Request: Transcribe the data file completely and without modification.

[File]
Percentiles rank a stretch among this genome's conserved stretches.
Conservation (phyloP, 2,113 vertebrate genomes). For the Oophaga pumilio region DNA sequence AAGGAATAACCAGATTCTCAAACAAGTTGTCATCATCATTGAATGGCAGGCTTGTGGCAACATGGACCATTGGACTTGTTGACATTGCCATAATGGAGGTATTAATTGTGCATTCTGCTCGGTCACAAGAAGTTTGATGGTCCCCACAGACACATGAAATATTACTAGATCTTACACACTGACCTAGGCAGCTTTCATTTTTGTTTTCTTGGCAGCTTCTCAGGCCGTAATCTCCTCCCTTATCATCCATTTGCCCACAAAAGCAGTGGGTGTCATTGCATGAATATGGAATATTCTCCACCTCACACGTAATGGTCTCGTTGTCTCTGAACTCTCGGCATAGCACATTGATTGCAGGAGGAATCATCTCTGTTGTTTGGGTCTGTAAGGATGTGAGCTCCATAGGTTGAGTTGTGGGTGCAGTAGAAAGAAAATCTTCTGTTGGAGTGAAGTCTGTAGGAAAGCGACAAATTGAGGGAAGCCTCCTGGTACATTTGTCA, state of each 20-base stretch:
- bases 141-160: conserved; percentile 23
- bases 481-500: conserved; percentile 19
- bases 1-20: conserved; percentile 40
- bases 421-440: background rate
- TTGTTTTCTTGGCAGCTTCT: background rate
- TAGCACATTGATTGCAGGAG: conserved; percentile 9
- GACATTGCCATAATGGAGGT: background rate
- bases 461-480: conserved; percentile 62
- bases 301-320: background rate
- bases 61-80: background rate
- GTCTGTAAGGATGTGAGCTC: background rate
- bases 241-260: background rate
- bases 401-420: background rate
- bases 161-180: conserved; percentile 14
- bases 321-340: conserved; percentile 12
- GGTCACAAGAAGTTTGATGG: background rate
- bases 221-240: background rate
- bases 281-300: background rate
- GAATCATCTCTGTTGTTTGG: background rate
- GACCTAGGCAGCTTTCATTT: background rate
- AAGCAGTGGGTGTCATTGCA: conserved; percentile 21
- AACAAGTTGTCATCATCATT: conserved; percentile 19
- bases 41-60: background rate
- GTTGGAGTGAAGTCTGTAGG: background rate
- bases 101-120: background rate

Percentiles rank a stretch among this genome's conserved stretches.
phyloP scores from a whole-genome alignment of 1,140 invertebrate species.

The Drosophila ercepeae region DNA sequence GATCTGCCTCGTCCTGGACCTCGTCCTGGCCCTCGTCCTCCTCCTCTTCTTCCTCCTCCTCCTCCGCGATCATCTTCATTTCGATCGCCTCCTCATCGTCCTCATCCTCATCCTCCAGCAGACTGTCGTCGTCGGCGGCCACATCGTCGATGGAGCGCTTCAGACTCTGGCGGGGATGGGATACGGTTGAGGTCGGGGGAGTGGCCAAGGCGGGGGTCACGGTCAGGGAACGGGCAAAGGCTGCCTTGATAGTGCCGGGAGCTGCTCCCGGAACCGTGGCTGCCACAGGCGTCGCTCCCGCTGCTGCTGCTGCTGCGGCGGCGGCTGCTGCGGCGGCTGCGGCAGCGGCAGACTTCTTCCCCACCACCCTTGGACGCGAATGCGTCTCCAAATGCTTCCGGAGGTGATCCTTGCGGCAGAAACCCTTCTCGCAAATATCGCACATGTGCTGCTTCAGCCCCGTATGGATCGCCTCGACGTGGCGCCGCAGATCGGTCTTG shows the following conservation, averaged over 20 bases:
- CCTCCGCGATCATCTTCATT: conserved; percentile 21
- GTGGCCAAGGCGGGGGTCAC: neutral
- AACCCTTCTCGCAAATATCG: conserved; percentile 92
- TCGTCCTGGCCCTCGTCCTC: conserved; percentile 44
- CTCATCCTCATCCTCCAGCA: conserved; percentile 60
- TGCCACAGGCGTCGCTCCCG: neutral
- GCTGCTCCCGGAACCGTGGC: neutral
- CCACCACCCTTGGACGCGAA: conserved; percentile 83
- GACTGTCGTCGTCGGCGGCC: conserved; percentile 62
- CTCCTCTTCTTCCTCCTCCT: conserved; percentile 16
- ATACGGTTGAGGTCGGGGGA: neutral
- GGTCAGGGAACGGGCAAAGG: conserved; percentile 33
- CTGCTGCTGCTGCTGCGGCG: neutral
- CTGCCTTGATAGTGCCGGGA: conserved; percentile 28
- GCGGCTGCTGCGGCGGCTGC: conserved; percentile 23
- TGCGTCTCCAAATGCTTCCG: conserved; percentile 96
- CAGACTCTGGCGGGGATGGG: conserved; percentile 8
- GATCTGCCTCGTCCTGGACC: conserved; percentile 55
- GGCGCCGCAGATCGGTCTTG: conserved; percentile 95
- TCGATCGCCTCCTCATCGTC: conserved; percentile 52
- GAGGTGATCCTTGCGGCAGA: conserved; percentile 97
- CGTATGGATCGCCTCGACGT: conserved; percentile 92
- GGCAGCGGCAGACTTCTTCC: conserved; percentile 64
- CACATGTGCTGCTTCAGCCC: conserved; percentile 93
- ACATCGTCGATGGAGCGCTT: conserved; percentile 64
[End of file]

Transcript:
Percentiles rank a stretch among this genome's conserved stretches.
Conservation (phyloP, 2,113 vertebrate genomes). For the Oophaga pumilio region DNA sequence AAGGAATAACCAGATTCTCAAACAAGTTGTCATCATCATTGAATGGCAGGCTTGTGGCAACATGGACCATTGGACTTGTTGACATTGCCATAATGGAGGTATTAATTGTGCATTCTGCTCGGTCACAAGAAGTTTGATGGTCCCCACAGACACATGAAATATTACTAGATCTTACACACTGACCTAGGCAGCTTTCATTTTTGTTTTCTTGGCAGCTTCTCAGGCCGTAATCTCCTCCCTTATCATCCATTTGCCCACAAAAGCAGTGGGTGTCATTGCATGAATATGGAATATTCTCCACCTCACACGTAATGGTCTCGTTGTCTCTGAACTCTCGGCATAGCACATTGATTGCAGGAGGAATCATCTCTGTTGTTTGGGTCTGTAAGGATGTGAGCTCCATAGGTTGAGTTGTGGGTGCAGTAGAAAGAAAATCTTCTGTTGGAGTGAAGTCTGTAGGAAAGCGACAAATTGAGGGAAGCCTCCTGGTACATTTGTCA, state of each 20-base stretch:
- bases 141-160: conserved; percentile 23
- bases 481-500: conserved; percentile 19
- bases 1-20: conserved; percentile 40
- bases 421-440: background rate
- TTGTTTTCTTGGCAGCTTCT: background rate
- TAGCACATTGATTGCAGGAG: conserved; percentile 9
- GACATTGCCATAATGGAGGT: background rate
- bases 461-480: conserved; percentile 62
- bases 301-320: background rate
- bases 61-80: background rate
- GTCTGTAAGGATGTGAGCTC: background rate
- bases 241-260: background rate
- bases 401-420: background rate
- bases 161-180: conserved; percentile 14
- bases 321-340: conserved; percentile 12
- GGTCACAAGAAGTTTGATGG: background rate
- bases 221-240: background rate
- bases 281-300: background rate
- GAATCATCTCTGTTGTTTGG: background rate
- GACCTAGGCAGCTTTCATTT: background rate
- AAGCAGTGGGTGTCATTGCA: conserved; percentile 21
- AACAAGTTGTCATCATCATT: conserved; percentile 19
- bases 41-60: background rate
- GTTGGAGTGAAGTCTGTAGG: background rate
- bases 101-120: background rate

Percentiles rank a stretch among this genome's conserved stretches.
phyloP scores from a whole-genome alignment of 1,140 invertebrate species.

The Drosophila ercepeae region DNA sequence GATCTGCCTCGTCCTGGACCTCGTCCTGGCCCTCGTCCTCCTCCTCTTCTTCCTCCTCCTCCTCCGCGATCATCTTCATTTCGATCGCCTCCTCATCGTCCTCATCCTCATCCTCCAGCAGACTGTCGTCGTCGGCGGCCACATCGTCGATGGAGCGCTTCAGACTCTGGCGGGGATGGGATACGGTTGAGGTCGGGGGAGTGGCCAAGGCGGGGGTCACGGTCAGGGAACGGGCAAAGGCTGCCTTGATAGTGCCGGGAGCTGCTCCCGGAACCGTGGCTGCCACAGGCGTCGCTCCCGCTGCTGCTGCTGCTGCGGCGGCGGCTGCTGCGGCGGCTGCGGCAGCGGCAGACTTCTTCCCCACCACCCTTGGACGCGAATGCGTCTCCAAATGCTTCCGGAGGTGATCCTTGCGGCAGAAACCCTTCTCGCAAATATCGCACATGTGCTGCTTCAGCCCCGTATGGATCGCCTCGACGTGGCGCCGCAGATCGGTCTTG shows the following conservation, averaged over 20 bases:
- CCTCCGCGATCATCTTCATT: conserved; percentile 21
- GTGGCCAAGGCGGGGGTCAC: neutral
- AACCCTTCTCGCAAATATCG: conserved; percentile 92
- TCGTCCTGGCCCTCGTCCTC: conserved; percentile 44
- CTCATCCTCATCCTCCAGCA: conserved; percentile 60
- TGCCACAGGCGTCGCTCCCG: neutral
- GCTGCTCCCGGAACCGTGGC: neutral
- CCACCACCCTTGGACGCGAA: conserved; percentile 83
- GACTGTCGTCGTCGGCGGCC: conserved; percentile 62
- CTCCTCTTCTTCCTCCTCCT: conserved; percentile 16
- ATACGGTTGAGGTCGGGGGA: neutral
- GGTCAGGGAACGGGCAAAGG: conserved; percentile 33
- CTGCTGCTGCTGCTGCGGCG: neutral
- CTGCCTTGATAGTGCCGGGA: conserved; percentile 28
- GCGGCTGCTGCGGCGGCTGC: conserved; percentile 23
- TGCGTCTCCAAATGCTTCCG: conserved; percentile 96
- CAGACTCTGGCGGGGATGGG: conserved; percentile 8
- GATCTGCCTCGTCCTGGACC: conserved; percentile 55
- GGCGCCGCAGATCGGTCTTG: conserved; percentile 95
- TCGATCGCCTCCTCATCGTC: conserved; percentile 52
- GAGGTGATCCTTGCGGCAGA: conserved; percentile 97
- CGTATGGATCGCCTCGACGT: conserved; percentile 92
- GGCAGCGGCAGACTTCTTCC: conserved; percentile 64
- CACATGTGCTGCTTCAGCCC: conserved; percentile 93
- ACATCGTCGATGGAGCGCTT: conserved; percentile 64